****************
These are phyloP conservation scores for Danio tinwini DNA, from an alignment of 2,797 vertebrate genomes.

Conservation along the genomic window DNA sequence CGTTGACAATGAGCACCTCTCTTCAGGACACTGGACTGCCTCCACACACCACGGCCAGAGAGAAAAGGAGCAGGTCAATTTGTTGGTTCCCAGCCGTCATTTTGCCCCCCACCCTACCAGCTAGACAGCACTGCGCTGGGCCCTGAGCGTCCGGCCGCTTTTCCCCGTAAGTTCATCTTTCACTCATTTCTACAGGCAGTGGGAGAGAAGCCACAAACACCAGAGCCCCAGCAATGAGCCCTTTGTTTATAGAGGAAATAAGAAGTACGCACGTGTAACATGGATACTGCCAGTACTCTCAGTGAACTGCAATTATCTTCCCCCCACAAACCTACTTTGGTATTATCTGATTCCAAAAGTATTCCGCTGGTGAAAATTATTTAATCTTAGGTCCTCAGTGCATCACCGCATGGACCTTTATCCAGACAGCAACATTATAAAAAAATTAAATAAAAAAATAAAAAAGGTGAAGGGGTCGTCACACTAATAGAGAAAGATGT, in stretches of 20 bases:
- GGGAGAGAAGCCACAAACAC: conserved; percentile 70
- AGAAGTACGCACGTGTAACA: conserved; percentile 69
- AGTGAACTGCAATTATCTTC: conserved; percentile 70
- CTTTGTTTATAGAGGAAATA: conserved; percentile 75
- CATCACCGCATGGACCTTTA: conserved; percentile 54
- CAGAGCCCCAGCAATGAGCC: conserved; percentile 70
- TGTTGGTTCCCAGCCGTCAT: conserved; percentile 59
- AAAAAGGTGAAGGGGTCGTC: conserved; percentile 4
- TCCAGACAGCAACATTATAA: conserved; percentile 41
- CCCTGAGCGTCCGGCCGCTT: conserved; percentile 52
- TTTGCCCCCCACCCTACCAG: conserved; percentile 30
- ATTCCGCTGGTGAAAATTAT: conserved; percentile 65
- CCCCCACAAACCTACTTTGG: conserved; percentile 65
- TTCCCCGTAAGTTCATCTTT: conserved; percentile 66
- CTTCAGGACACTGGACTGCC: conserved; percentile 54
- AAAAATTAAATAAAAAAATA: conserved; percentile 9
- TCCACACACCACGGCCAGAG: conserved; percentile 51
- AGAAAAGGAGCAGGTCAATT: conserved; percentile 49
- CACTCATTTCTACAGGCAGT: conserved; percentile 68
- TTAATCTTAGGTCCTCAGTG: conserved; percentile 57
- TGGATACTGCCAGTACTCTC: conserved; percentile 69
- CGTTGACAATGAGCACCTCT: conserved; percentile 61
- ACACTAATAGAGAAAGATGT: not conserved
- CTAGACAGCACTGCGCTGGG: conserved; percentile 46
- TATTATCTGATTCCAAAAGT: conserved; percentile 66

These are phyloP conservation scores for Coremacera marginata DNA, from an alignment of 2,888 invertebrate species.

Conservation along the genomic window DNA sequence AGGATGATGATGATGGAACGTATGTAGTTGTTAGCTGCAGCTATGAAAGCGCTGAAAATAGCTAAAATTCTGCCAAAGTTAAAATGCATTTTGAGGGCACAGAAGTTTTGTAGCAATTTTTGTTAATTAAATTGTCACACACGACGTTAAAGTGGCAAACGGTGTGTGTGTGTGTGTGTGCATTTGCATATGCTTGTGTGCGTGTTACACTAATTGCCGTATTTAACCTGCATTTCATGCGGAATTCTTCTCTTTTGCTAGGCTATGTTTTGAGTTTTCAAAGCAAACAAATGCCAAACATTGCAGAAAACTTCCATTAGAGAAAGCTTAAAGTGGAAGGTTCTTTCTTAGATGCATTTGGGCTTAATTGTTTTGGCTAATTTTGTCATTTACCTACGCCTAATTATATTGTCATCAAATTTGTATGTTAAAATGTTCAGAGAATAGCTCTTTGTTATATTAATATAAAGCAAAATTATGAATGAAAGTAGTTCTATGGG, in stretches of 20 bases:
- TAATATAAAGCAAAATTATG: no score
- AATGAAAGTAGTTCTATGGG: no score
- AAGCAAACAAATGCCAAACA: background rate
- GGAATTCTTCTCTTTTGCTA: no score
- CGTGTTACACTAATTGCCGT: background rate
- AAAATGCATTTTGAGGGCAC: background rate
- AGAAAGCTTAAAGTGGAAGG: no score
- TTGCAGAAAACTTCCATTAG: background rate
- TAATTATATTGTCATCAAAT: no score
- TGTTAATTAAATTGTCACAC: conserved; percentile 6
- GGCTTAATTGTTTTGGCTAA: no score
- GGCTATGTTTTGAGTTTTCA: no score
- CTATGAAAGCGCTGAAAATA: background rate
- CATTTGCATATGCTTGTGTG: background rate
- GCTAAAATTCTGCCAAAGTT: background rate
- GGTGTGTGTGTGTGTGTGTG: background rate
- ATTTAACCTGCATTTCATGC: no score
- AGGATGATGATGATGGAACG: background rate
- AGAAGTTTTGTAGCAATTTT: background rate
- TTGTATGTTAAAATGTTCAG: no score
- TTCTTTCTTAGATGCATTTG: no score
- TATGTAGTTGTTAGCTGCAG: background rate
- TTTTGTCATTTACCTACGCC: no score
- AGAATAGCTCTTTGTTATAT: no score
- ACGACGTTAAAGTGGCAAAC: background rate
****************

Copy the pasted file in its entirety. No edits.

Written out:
These are phyloP conservation scores for Danio tinwini DNA, from an alignment of 2,797 vertebrate genomes.

Conservation along the genomic window DNA sequence CGTTGACAATGAGCACCTCTCTTCAGGACACTGGACTGCCTCCACACACCACGGCCAGAGAGAAAAGGAGCAGGTCAATTTGTTGGTTCCCAGCCGTCATTTTGCCCCCCACCCTACCAGCTAGACAGCACTGCGCTGGGCCCTGAGCGTCCGGCCGCTTTTCCCCGTAAGTTCATCTTTCACTCATTTCTACAGGCAGTGGGAGAGAAGCCACAAACACCAGAGCCCCAGCAATGAGCCCTTTGTTTATAGAGGAAATAAGAAGTACGCACGTGTAACATGGATACTGCCAGTACTCTCAGTGAACTGCAATTATCTTCCCCCCACAAACCTACTTTGGTATTATCTGATTCCAAAAGTATTCCGCTGGTGAAAATTATTTAATCTTAGGTCCTCAGTGCATCACCGCATGGACCTTTATCCAGACAGCAACATTATAAAAAAATTAAATAAAAAAATAAAAAAGGTGAAGGGGTCGTCACACTAATAGAGAAAGATGT, in stretches of 20 bases:
- GGGAGAGAAGCCACAAACAC: conserved; percentile 70
- AGAAGTACGCACGTGTAACA: conserved; percentile 69
- AGTGAACTGCAATTATCTTC: conserved; percentile 70
- CTTTGTTTATAGAGGAAATA: conserved; percentile 75
- CATCACCGCATGGACCTTTA: conserved; percentile 54
- CAGAGCCCCAGCAATGAGCC: conserved; percentile 70
- TGTTGGTTCCCAGCCGTCAT: conserved; percentile 59
- AAAAAGGTGAAGGGGTCGTC: conserved; percentile 4
- TCCAGACAGCAACATTATAA: conserved; percentile 41
- CCCTGAGCGTCCGGCCGCTT: conserved; percentile 52
- TTTGCCCCCCACCCTACCAG: conserved; percentile 30
- ATTCCGCTGGTGAAAATTAT: conserved; percentile 65
- CCCCCACAAACCTACTTTGG: conserved; percentile 65
- TTCCCCGTAAGTTCATCTTT: conserved; percentile 66
- CTTCAGGACACTGGACTGCC: conserved; percentile 54
- AAAAATTAAATAAAAAAATA: conserved; percentile 9
- TCCACACACCACGGCCAGAG: conserved; percentile 51
- AGAAAAGGAGCAGGTCAATT: conserved; percentile 49
- CACTCATTTCTACAGGCAGT: conserved; percentile 68
- TTAATCTTAGGTCCTCAGTG: conserved; percentile 57
- TGGATACTGCCAGTACTCTC: conserved; percentile 69
- CGTTGACAATGAGCACCTCT: conserved; percentile 61
- ACACTAATAGAGAAAGATGT: not conserved
- CTAGACAGCACTGCGCTGGG: conserved; percentile 46
- TATTATCTGATTCCAAAAGT: conserved; percentile 66

These are phyloP conservation scores for Coremacera marginata DNA, from an alignment of 2,888 invertebrate species.

Conservation along the genomic window DNA sequence AGGATGATGATGATGGAACGTATGTAGTTGTTAGCTGCAGCTATGAAAGCGCTGAAAATAGCTAAAATTCTGCCAAAGTTAAAATGCATTTTGAGGGCACAGAAGTTTTGTAGCAATTTTTGTTAATTAAATTGTCACACACGACGTTAAAGTGGCAAACGGTGTGTGTGTGTGTGTGTGCATTTGCATATGCTTGTGTGCGTGTTACACTAATTGCCGTATTTAACCTGCATTTCATGCGGAATTCTTCTCTTTTGCTAGGCTATGTTTTGAGTTTTCAAAGCAAACAAATGCCAAACATTGCAGAAAACTTCCATTAGAGAAAGCTTAAAGTGGAAGGTTCTTTCTTAGATGCATTTGGGCTTAATTGTTTTGGCTAATTTTGTCATTTACCTACGCCTAATTATATTGTCATCAAATTTGTATGTTAAAATGTTCAGAGAATAGCTCTTTGTTATATTAATATAAAGCAAAATTATGAATGAAAGTAGTTCTATGGG, in stretches of 20 bases:
- TAATATAAAGCAAAATTATG: no score
- AATGAAAGTAGTTCTATGGG: no score
- AAGCAAACAAATGCCAAACA: background rate
- GGAATTCTTCTCTTTTGCTA: no score
- CGTGTTACACTAATTGCCGT: background rate
- AAAATGCATTTTGAGGGCAC: background rate
- AGAAAGCTTAAAGTGGAAGG: no score
- TTGCAGAAAACTTCCATTAG: background rate
- TAATTATATTGTCATCAAAT: no score
- TGTTAATTAAATTGTCACAC: conserved; percentile 6
- GGCTTAATTGTTTTGGCTAA: no score
- GGCTATGTTTTGAGTTTTCA: no score
- CTATGAAAGCGCTGAAAATA: background rate
- CATTTGCATATGCTTGTGTG: background rate
- GCTAAAATTCTGCCAAAGTT: background rate
- GGTGTGTGTGTGTGTGTGTG: background rate
- ATTTAACCTGCATTTCATGC: no score
- AGGATGATGATGATGGAACG: background rate
- AGAAGTTTTGTAGCAATTTT: background rate
- TTGTATGTTAAAATGTTCAG: no score
- TTCTTTCTTAGATGCATTTG: no score
- TATGTAGTTGTTAGCTGCAG: background rate
- TTTTGTCATTTACCTACGCC: no score
- AGAATAGCTCTTTGTTATAT: no score
- ACGACGTTAAAGTGGCAAAC: background rate